Sings songs, writes them, tells stories.

The Tale of Jaufre is a medieval Occitan story of King Arthur’s court, written for a king of Aragon. Jaufre arrives at Arthur’s court just in time to witness an insult to the king by Taulat de Rogimon, and asks the king if he can take on the quest to avenge this insult. His subsequent adventures include encounters with giants, dwarves, a giant witch and, of course, a beautiful heiress with whom he falls in love. It’s a long story, full of incident and vitality, and a large dose of humour. More Monty Python than The Mists of Avalon!
There are a number of questions surrounding this quirky tale, mostly concerning the date of its composition and which king it was written for. My own theory is that it was written in the summer of 1225, for James I of Aragon, and until I have had the chance to consolidate this theory in written form you’ll simply have to ask me for my reasons when you invite me to your house concert or storytelling club!
The subsequent history of the story is fascinating. It remained popular on the Iberian peninsula, surviving as chapbooks produced in every century up to and including the early 20th century. These chapbooks reduced the hero, Jaufre, to second billing after the villain, whose name became Tablante de Ricamonte, and it is under this name that Cervantes refers to the story as one of the inspirations for Don Quixote to set out on his own adventures. The story also turns up as a metrical romance in the Philippines, told in Tagalog, presumably having been taken there by the Spanish. These facts indicate the level of popularity of the story, but it was less known by the French and still less by the English. In France it was combined with the story of Le Bel Inconnu to form the story of Guinglain, in the 15th century, and later shortened considerably and adapted by 19th century writers as Les Aventures du Chevalier Jaufre et la Belle Brunissen. In English it appeared in the 19th century as Jaufry the Knight and the Fair Brunissende by Alfred Elwes, who based his version on a French adaptation, and an American, Vernon Ives, produced his own very flowery version under the same title in 1933. Apart from an academic translation in the 1990s, there have been no other English re-tellings.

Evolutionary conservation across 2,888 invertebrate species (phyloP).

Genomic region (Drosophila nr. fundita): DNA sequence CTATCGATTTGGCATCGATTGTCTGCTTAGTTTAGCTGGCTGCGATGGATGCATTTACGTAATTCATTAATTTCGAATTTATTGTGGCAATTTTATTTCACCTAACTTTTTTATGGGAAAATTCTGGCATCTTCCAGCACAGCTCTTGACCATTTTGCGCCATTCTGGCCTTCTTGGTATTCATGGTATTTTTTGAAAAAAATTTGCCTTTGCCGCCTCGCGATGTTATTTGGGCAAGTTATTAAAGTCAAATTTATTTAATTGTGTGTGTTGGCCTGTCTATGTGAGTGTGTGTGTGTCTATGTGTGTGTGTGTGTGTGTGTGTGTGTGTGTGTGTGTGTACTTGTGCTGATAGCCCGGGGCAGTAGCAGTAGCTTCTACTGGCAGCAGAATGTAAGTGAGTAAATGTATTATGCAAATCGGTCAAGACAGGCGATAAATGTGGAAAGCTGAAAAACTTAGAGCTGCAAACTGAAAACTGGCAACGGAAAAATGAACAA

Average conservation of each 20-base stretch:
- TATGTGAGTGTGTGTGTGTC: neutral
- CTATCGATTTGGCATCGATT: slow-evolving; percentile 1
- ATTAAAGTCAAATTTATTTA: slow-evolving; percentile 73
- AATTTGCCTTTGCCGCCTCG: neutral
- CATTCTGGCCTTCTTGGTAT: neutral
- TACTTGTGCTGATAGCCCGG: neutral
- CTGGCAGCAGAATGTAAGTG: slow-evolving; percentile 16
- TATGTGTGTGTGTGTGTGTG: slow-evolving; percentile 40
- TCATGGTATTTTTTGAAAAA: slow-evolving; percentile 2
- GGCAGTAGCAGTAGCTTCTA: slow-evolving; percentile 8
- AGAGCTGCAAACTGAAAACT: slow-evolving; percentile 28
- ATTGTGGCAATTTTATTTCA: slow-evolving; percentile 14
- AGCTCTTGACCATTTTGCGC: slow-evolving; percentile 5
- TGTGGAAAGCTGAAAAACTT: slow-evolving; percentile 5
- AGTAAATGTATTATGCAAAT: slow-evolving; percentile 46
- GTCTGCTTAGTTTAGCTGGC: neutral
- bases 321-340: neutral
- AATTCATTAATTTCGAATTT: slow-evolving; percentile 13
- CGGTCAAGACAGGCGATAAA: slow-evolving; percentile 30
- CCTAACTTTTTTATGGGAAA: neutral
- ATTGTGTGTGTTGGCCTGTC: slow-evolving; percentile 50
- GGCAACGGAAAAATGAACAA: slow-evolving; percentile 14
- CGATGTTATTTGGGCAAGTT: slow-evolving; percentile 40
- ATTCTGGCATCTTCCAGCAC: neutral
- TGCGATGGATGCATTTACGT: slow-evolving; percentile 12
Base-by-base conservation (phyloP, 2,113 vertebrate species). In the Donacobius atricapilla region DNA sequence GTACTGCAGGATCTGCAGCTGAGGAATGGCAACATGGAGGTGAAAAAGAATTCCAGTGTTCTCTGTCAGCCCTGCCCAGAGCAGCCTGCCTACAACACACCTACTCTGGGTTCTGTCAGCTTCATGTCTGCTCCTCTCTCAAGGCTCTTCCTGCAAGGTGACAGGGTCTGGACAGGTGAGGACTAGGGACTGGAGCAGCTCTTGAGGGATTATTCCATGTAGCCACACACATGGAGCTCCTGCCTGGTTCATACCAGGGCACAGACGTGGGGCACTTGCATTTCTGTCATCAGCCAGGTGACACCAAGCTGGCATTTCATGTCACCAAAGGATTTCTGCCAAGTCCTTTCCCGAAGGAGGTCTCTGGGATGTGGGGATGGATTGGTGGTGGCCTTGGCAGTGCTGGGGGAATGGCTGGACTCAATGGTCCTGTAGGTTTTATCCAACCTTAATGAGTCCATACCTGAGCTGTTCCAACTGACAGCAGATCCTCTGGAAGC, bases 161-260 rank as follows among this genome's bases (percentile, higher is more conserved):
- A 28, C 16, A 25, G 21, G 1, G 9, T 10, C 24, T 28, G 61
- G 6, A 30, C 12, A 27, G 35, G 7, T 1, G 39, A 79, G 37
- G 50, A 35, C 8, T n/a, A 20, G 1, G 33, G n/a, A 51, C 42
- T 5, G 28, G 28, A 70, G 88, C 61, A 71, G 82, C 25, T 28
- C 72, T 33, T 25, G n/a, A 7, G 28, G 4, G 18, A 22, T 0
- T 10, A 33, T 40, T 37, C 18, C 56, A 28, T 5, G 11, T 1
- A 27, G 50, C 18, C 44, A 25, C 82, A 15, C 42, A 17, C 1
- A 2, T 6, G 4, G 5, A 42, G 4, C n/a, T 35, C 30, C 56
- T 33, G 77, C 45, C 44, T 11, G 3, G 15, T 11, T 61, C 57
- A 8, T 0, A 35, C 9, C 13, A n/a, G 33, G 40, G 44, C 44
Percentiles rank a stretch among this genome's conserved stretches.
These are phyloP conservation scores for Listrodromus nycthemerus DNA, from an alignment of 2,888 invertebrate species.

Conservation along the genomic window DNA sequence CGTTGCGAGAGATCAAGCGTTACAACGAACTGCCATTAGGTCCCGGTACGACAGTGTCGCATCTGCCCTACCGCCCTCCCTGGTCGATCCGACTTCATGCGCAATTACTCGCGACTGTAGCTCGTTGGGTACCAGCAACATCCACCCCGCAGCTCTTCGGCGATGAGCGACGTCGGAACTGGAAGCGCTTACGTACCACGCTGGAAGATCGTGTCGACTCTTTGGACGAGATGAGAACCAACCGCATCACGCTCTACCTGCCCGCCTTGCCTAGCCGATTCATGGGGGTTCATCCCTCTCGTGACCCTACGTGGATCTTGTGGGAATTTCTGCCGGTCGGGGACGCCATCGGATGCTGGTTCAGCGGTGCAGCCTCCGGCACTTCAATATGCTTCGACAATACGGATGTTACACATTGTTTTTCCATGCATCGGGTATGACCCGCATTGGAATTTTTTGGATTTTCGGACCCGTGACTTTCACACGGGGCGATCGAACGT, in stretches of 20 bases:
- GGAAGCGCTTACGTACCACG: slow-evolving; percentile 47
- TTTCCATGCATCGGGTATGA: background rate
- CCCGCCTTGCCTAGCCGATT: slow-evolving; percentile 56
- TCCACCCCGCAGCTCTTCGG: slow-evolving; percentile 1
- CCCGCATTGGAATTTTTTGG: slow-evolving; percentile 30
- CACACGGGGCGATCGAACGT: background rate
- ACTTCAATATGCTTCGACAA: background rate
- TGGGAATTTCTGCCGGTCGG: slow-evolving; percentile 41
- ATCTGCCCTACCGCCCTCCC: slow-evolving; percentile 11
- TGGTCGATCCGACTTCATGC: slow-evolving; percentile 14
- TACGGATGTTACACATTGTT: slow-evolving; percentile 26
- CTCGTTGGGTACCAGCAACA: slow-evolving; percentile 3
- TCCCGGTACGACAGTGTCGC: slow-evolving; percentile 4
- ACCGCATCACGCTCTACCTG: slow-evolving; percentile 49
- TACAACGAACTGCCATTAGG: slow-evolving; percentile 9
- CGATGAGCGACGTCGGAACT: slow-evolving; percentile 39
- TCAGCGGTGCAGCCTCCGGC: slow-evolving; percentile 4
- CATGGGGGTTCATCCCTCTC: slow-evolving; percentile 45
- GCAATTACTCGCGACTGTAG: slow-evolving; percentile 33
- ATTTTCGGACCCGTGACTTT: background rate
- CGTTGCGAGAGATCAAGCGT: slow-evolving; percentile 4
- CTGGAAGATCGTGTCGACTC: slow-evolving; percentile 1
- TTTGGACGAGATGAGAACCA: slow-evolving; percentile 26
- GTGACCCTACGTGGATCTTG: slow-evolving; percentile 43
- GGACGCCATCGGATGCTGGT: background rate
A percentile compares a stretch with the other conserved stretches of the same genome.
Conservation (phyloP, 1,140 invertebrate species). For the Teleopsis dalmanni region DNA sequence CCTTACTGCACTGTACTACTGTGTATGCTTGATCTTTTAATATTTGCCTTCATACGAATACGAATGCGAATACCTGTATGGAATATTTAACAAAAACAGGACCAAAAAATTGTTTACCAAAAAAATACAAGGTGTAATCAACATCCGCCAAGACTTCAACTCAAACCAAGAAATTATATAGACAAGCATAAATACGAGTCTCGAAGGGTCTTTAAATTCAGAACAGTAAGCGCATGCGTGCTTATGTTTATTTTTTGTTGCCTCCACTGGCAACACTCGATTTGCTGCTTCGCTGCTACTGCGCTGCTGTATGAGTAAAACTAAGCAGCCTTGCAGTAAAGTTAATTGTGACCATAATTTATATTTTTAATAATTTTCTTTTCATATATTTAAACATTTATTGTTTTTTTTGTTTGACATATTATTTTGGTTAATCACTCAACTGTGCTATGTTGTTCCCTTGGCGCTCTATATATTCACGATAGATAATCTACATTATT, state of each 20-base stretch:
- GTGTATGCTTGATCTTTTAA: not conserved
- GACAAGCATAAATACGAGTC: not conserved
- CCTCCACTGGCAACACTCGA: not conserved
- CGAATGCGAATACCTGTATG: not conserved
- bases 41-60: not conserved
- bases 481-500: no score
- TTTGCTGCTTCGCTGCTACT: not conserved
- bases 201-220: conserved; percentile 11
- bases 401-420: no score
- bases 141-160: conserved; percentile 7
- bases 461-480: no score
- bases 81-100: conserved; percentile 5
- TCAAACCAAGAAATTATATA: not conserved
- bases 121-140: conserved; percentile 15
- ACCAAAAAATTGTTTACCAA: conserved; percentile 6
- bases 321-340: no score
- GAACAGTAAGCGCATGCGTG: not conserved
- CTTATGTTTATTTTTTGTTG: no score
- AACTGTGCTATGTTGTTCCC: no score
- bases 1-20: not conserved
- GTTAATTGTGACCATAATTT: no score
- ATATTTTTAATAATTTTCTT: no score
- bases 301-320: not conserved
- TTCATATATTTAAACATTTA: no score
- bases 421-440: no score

I’ve told parts of this story to a wide variety of audiences and it’s been very well received – you don’t need to be an academic, a medievalist or an Arthurian specialist to appreciate it. I can also talk to audiences about the background to its composition, and medieval storytelling. Please contact me if you have any questions or suggestions about where the story might be welcome.
In the meantime I’m working on my own adaptation of the story for publication, and considering different ways of re-telling the story (possibly as an animation). More details of this as plans consolidate.

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